What you need to know about Online Yoga Classes

Though it’s hard to live up to an in-person class, Zoom yoga classes aren’t all bad.

Focusing at home is hard. While there are great online classes and you can learn a lot from watching videos on YouTube, but if you’re used to practicing in the studio, it’s pretty tough to practice at home. It’s my biggest weakness in yoga. Yet since everything closed in my state back in March to prevent the spread of Covid-19, I’ve been trying to find ways to make the best of online yoga classes.

In the studio, I can get my head in the game and have a yoga session that benefits both my mind and my body. Having a teacher’s guidance is instrumental for me to concentrate on movement and breath. It was hard for me to even get close to the tranquility of the studio when I took part in Zoom classes and practiced in my rather loud apartment.

However, there are a few different techniques my teachers implemented that made it easier. Teaching on Zoom isn’t easy and a lot of participants might not find it as enjoyable. But Covid-19 is completely under control, practicing at home is better than not practicing at all. If your area is like mine and there’s no reopening date in sight for gyms and yoga studios, there are some essentials that make an online yoga class more enjoyable.


The lighter the instructor is on the equipment, the better.

One of the ramifications of several months of quarantine that I didn’t see coming is how expensive or completely unavailable that fitness equipment is. It makes perfect sense — everybody and their mother who regularly goes to the gym needs to do something at home — but it’s incredibly expensive to buy equipment right now.

I got my yoga mat for nearly half price between a holiday sale and some coupon code wizardry. I also got my blocks and some yoga tune-up balls for a decent price on sale. Even though alll of these things are still available, there are barely any sales right now. The vast majority of sales that are happening are so minute that it’s hardly worth mentioning. I hoped to get my partner to practice with me, but there’s no way to get a decent deal on a mat for him to use. I’m a miserly yogi.

Subsequently, the lighter your instructor is on the prompts, the easier it is to practice. Though there are a lot of great poses that utilize straps, bolsters, or blocks, not everyone is going to have the money to invest in that much home equipment. Plus, even if they can afford it, they might not have much of a home practice and not want to invest just to have the equipment collect dust once quarantine is over.

An extra focus on centering and ignoring distractions can be helpful.

This may not be the case for everyone, but for many of us, the studio is a lot quieter and more peaceful than your home is. It helps when the yoga teacher regularly encourages students to try and turn in on themselves and let the noises of the world pass by without a thought. These types of cues might feel repetitive for some, but if you have a loud home, it’s helpful to get reminded.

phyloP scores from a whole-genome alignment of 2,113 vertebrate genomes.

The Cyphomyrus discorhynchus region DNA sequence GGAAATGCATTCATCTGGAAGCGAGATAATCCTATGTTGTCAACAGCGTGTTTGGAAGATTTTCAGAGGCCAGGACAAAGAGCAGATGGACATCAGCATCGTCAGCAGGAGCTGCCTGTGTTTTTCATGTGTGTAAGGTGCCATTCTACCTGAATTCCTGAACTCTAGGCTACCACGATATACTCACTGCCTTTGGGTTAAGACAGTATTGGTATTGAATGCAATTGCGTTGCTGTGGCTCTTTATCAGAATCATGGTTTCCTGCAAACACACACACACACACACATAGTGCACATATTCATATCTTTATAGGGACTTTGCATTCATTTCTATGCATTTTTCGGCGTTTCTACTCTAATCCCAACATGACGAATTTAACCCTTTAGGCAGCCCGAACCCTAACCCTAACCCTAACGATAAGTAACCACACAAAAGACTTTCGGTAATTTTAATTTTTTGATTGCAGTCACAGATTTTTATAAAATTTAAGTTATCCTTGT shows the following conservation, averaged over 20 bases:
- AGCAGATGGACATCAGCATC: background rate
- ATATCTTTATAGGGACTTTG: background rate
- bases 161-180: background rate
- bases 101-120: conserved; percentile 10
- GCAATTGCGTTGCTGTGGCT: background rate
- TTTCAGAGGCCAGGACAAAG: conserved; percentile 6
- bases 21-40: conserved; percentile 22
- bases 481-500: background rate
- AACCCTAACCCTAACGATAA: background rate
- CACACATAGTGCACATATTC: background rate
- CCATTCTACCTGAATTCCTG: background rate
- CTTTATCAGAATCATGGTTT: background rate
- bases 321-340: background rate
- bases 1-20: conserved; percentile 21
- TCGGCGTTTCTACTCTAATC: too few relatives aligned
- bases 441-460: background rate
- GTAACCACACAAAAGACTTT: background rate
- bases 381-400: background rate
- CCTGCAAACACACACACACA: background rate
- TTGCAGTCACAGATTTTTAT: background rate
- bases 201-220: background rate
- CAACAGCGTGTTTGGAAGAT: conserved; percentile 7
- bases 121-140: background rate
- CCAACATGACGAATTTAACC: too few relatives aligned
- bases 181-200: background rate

For me, I have a neighbor to the side of me running an illegal auto shop out of his backyard that is filled with at least six cars on any given day. Above me, I have an astoundingly heavy-footed three-year-old running around at most hours of the day. As I type this, the little fellow ran right above my head with such thunderously loud footsteps, it’s hard to believe how small he is. This is a case in point of how yoga at home can be tricky. That’s not even getting into how much my beloved cats will get involved. It’s tricky to focus and let all that noise happen, but it’s a little easier with encouragement.

Good cues for every pose are essential.

Even for familiar poses and routines, clear cues are essential. No one wants to spend their entire yoga class awkwardly craning their neck toward a computer screen because they missed a word or didn’t understand something. Clear instructions and detailed, helpful cues are ten times as vital in an online class.

When you’re in person, even if you’re in the back of the room, the instructor is going to be a lot bigger and more present than they will be on the screen of your computer. The more you can follow without needing to look at the screen, the more enjoyable your class will be. This might seem at odds with the goal of learning more refinement and alignment from your instructor but trying to follow a sequence, but with the right cues, you can spend more time focusing on how your body is moving.

Online yoga may not be quite as immersive as the studio experience, but if things are still closed where you live, the right instructors can still make Zoom yoga classes enjoyable. Plus, if you practice a little bit now, you can avoid losing any of the progress you’ve made with your practice.

Thanks to Leigh Fisher

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